I hold in my hand a small A5 booklet. It’s 16 pages long and, with a sans serif cover and serif font on the inside, clearly from the 1940s. At first, what I hold could be a religious tract, but it is something more. It is a moment in history that could lead to life or death.
In 1939, first in peace and then in wartime, conscription returned to the United Kingdom. This legal basis enabled the government to call up people of defined age for military service. While the vast majority of the population followed the call, nearly 60,000 people rejected and declared that their conscience led them differently.
This ability to declare (and recognise) a rejection of the ways of war was a new one, having been formalised in 1916, during the previous war. There were certain criteria for having this recognised, and the individual wishing to state this needed to have their views tested by a panel.
The panel meetings, known as a Tribunal, were often written up as verbally brutal affairs in the first world war. By the second world war, the era this booklet covers, the style of the tribunal had changed. No longer was the sincerity or knowledge of the applicant tested. Instead, it was the depth of the belief that was tested.
Once questions have been asked and the applicant has responded, then the tribunal will pass judgement. This could be
a) Registered as a Conscientious Objector
b) Registered as a CO on condition they undertake civil work or training
c) Registered as COs but liable to be called up for non-combatant duties in the forces
d) Removed from the Register of Conscientious Objectors
Each of these options brought different impacts. ‘b’ could lead to difficult and dangerous work, such as digging to clear bombs. ‘c’ could lead to being in the services in areas of danger around the world. ‘d’ lead to a call up being issued and dispatched off into the forces.
So what is this booklet? This small pamphlet is a guide to the questions someone may face at a tribunal. Split into five sections, covering personal outlook, political belief, religious views and general questions, and it aims to enable the CO to prepare themselves for facing the tribunal. Some of the questions are broad (e.g. What method would you use to resist evil), some are provocative (What attempts did you make to improve things around you before the war broke out?) and some strangely timeless (Are you sure you are not just selecting texts from the bible to suit yourself?).
What turns this into a living document and a story of a justice journey is not the nicely typed out text. It’s the careful handwritten annotations alongside. Its clear that someone has sat and studied this item, working their way through and classing the questions by what type they are. The person reading views questions as about policy or general, and some as just nasty. Like stumbling over old sermon notes or a family bible, you get a sense of someone’s deep personal work reflecting on faith, justice, peace and faith.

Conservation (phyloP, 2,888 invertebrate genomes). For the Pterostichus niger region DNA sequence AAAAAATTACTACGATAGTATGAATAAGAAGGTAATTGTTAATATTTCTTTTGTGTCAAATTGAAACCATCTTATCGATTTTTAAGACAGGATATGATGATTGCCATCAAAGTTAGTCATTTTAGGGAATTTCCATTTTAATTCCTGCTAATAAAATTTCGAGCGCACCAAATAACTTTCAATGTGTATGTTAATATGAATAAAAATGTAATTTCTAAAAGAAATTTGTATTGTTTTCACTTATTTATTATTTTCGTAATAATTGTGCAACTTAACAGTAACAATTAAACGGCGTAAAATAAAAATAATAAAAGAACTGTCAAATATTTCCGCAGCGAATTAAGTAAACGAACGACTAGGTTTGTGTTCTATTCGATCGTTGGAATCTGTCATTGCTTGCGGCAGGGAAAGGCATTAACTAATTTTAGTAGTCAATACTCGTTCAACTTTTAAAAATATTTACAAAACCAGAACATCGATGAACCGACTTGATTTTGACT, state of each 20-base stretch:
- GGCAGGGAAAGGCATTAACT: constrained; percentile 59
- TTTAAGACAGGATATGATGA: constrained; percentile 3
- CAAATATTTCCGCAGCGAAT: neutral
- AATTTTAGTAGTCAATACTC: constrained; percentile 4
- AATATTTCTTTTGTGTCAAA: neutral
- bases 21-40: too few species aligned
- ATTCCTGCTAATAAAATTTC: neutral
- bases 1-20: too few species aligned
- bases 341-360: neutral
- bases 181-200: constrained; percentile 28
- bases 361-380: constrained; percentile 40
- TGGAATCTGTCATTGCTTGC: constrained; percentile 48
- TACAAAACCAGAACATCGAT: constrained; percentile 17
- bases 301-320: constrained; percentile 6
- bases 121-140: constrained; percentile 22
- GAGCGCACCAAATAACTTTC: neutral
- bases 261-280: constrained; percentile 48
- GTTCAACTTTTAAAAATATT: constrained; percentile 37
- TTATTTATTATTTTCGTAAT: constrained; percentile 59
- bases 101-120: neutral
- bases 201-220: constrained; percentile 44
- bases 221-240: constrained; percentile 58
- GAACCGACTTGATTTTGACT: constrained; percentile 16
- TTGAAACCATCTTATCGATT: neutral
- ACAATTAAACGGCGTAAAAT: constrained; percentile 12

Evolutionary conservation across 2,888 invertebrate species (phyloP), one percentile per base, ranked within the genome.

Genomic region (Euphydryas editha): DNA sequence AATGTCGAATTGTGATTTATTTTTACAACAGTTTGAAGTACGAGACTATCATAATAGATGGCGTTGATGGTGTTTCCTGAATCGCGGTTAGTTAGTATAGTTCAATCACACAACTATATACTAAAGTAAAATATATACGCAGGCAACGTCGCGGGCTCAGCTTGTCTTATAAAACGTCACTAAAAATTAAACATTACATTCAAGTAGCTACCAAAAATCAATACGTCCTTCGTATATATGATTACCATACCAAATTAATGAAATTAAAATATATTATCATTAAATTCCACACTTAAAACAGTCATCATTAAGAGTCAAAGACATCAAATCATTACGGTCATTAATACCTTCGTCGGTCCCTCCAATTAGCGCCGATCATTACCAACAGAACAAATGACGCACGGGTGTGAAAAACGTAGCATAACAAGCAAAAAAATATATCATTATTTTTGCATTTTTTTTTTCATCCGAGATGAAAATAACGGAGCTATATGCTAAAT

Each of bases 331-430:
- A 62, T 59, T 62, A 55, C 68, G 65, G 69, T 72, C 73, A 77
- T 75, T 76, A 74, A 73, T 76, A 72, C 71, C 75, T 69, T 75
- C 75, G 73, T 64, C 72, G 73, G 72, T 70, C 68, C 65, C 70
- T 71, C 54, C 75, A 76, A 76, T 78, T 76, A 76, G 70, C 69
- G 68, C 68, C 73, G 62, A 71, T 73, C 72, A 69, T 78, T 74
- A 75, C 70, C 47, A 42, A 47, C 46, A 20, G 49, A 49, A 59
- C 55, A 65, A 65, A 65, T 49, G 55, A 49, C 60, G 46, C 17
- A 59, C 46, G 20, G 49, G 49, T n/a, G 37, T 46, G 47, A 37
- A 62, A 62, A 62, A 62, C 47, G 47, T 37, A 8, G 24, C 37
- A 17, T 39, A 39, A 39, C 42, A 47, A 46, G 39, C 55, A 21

These handwritten annotations turn statistics about the number of applicants into something more human. The Fellowship of Reconciliation published the booklet to help people navigate their conscience in front of a tribunal which was notoriously harsh (compared to the South West, which was more generous). Over 70 years later, we still have members today whose lives were shaped and formed by the objection to either WW2 or national service conscription. Their commitment to peace didn’t stop with objecting, instead many spent a lifetime speaking out for peace and justice in the UK and around the world. Their work and witness, in times when peace was popular and when it was not, was infused with an understanding that social and economic justice was central to the peace they pictured.
Their commitment to building peace and resisting war is a challenge to us all. We know as the situation in Ukraine makes clear, that it’s easy to promote peace in times of peace. Yet when war and conflict begin, it takes something different. What is also clear is that while the whole world talks about war, there is never a chance to build peace.
As news breaks of over £1billion of ‘lethal aid’ (weapons) being sent to Ukraine, I think about what it takes to stop war. Not just the current one but to prevent new wars from happening. As I think about the fact the current UK Government has committed this Parliament to increasing military spending, I lament that spending on tackling climate change stagnates. As I read this booklet I think of the horrors of nuclear weapons and the holocaust. How humanity has used science and technology to destroy and end lives rather than bring life in all its fullness. Being a CO was not about denying the realities of the world, it was about facing them on and daring to walk a different path.
So, as I hold this booklet, I give thanks to all those who dared have their views tested and affirmed as true followers of peace. I find challenge to consider what my response to be. And I reflect on one small injustice within the wider story. Few records were kept of woman, called up to forms of service, who wished to be a conscientious objector. This is because their number was not considered ‘ significant’ enough. This injustice, not thought about or talked about, is a footnote we shouldn’t ignore. Our image of justice should always be justice for all, including in the way we interpret and share our history.
Find out more
- Read an account of the first Conscientious Objector tribunal from WW2 in The Christian Pacifist, the FoR newsletter here
- Here the story of Donald Saunders, a Quaker CO from WW2